**Access only from Jungle Trail**, No Guarded Area, No A1A Cross-walk, No Dune Cross-over, Dogs must be Leashed, No Alcohol, No Camping, No Overnight Parking, No Bicycles.
The Captain Forester Hammock Preserve is located one-mile south of County Road 510 on Historic Jungle Trail. This 110-acre conservation area includes several different habitats from the shoreline of the Indian River Lagoon to the Coastal Scrub as you venture to the dune abutting the oceanfront. east. The Captain Forster Hammock Preserve contains six distinct natural communities. These include sandy beach, mature oak hammocks, hydric hammock, depression marsh, tidal mangrove swamp, and coastal strand. The largest natural community within the conservation area is Maritime Hammock, which encompasses approximately 68% of the site and is one of the last remaining mature maritime hammocks in the county.
While visiting the Captain Forster Hammock Preserve, you may discover The Preserve offers a wonderful opportunity for interpretive education & passive recreation such as walking, bird watching, and nature discovery. Visitors will feel as if they have entered another time and place as they're enveloped in the majesty and splendor of the huge oaks in the maritime hammock, a rare site. While walking through the preserve, don't forget to look up into the large Live Oaks where you will see wild butterfly orchids and native bromeliads (all of which are protected by state law). During the winter, spring & fall make sure you keep your eyes open for migrating songbirds like the common yellow-throats, black and white warblers and others migrants that are stopping in for a rest. As your walk takes you east toward Warbler's Walk and Fern Gulch, notice the steady rise in topography and the drier, sandy soils. This is where the "Florida Inch" got its name. In a slight elevation change, the soils become noticeably drier and the air reflects the lower humidity. The plants also change, to more hardy, salt-tolerant species. These include the protected Simpson's Stopper as well as others like tough bumelia, prickly pear cactus and snowberry. You may even see a gopher tortoise or his burrow dug into the sandy soils.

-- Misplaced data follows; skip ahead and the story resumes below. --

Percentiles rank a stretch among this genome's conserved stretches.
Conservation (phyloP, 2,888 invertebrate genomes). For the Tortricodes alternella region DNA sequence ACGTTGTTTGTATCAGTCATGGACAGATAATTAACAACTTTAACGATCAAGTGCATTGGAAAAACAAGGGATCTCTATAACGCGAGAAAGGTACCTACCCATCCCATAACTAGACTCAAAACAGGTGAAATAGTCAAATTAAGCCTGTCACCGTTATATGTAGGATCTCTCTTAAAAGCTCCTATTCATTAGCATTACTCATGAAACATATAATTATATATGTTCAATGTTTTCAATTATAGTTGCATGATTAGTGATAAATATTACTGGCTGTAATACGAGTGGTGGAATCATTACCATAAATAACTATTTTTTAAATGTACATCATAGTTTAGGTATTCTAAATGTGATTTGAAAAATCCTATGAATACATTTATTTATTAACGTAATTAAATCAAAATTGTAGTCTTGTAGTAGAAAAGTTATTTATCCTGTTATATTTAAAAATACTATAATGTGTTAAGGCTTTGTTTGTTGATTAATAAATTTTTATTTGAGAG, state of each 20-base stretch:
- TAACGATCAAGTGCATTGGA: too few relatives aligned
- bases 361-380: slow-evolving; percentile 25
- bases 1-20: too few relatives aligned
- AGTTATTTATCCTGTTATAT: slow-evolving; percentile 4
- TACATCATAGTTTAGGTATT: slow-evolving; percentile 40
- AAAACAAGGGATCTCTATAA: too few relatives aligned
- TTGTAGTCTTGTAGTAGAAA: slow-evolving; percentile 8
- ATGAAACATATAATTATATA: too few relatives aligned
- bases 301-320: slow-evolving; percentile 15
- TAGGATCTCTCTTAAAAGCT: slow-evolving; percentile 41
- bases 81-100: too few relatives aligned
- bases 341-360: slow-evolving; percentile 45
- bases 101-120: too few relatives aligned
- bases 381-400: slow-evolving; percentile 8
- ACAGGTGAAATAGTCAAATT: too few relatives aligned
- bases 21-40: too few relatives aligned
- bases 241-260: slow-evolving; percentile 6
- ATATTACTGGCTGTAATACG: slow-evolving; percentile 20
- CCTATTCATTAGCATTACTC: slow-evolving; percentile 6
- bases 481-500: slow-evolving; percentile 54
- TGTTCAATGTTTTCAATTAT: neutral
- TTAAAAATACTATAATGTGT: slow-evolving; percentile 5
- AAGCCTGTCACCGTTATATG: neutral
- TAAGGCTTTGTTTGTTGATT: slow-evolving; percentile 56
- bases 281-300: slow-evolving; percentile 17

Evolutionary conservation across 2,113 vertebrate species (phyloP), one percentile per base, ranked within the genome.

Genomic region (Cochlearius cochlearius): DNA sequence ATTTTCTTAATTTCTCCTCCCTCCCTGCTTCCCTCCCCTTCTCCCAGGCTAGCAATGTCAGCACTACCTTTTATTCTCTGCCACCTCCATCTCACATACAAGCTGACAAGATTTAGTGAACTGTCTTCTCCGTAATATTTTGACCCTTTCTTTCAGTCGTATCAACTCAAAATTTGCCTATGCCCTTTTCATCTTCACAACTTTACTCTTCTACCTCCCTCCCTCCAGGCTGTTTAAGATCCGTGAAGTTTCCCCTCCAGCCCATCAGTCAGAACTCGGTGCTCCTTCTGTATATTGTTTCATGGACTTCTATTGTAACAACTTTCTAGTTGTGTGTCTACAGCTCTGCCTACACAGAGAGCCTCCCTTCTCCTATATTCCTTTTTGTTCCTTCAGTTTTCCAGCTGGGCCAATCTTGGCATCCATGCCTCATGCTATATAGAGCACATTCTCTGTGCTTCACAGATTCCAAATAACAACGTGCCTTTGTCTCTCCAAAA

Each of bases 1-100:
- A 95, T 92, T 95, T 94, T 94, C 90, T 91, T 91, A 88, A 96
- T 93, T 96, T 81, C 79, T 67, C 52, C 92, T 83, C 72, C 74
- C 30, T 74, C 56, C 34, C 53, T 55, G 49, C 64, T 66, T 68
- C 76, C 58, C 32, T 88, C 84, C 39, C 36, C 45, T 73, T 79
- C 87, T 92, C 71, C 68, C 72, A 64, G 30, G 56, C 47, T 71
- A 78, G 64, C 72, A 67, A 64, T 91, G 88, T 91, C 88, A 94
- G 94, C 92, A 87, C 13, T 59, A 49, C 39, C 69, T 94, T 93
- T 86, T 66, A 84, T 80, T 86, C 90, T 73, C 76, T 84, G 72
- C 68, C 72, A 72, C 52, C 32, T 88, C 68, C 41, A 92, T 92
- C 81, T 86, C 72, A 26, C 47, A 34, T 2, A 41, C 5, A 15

The conservation area is a designated Great Florida Birding Trail (www.FloridaBirdingTrail.com).
Captain Frank Forster, the Preserve's namesake, was born in 1856 in Hamburg, Germany. His father was a college professor. At an early age, he ran away to a sailing career and sailed all over the world. Under the Homestead Act he acquired land north of where Wabasso Bridge is located today. There he built his first home and a dock for his sailing vessel, the Dood. He also established a post office, which he called Orchid and became the first postmaster in 1887. A one-room school, the Orchid School, was located on his homestead.
Captain Forster's first citrus grove was started in 1893, but unfortunately in the first few years of operation a freeze ruined his trees. Replanting immediately, Captain Forster expanded his crops to include cabbage, beans, guava and Easter lilies. His influence spread the fame of Indian River Fruit. The August 18, 1905 copy of the St. Lucie Tribune raved "It is doubtful if any grove on the coast makes a finer showing that that owned by Frank Forster, situated on the east side of the river. Mr. Forster has some twenty or thirty acres of bearing trees on rich hammock land, all in the pink of condition, and each season he ships many hundred boxes of fruit, which is of extra fine quality."
Captain Forster convinced many people to settle on Orchid Island by selling off portions of his holdings, which he had acquired through a Federal Land Grant. One of the early settlers who bought land from Captain Forster was the Michael family, whose descendants eventually sold their land that is now known as the Orchid Island Golf and Beach Club.
Another pioneering effort of Captain Forster was that he helped Henry Flagler obtain rights of way through the Vero Beach area in the 1890's. He was rewarded by obtaining the contract to sell fruit and vegetables to the dining cars.
We encourage the public to enjoy observing wildlife and learning about our conservation efforts by visiting our information kiosk at the entrance to the park off of Jungle Trail. Please remember to leave only footprints on site!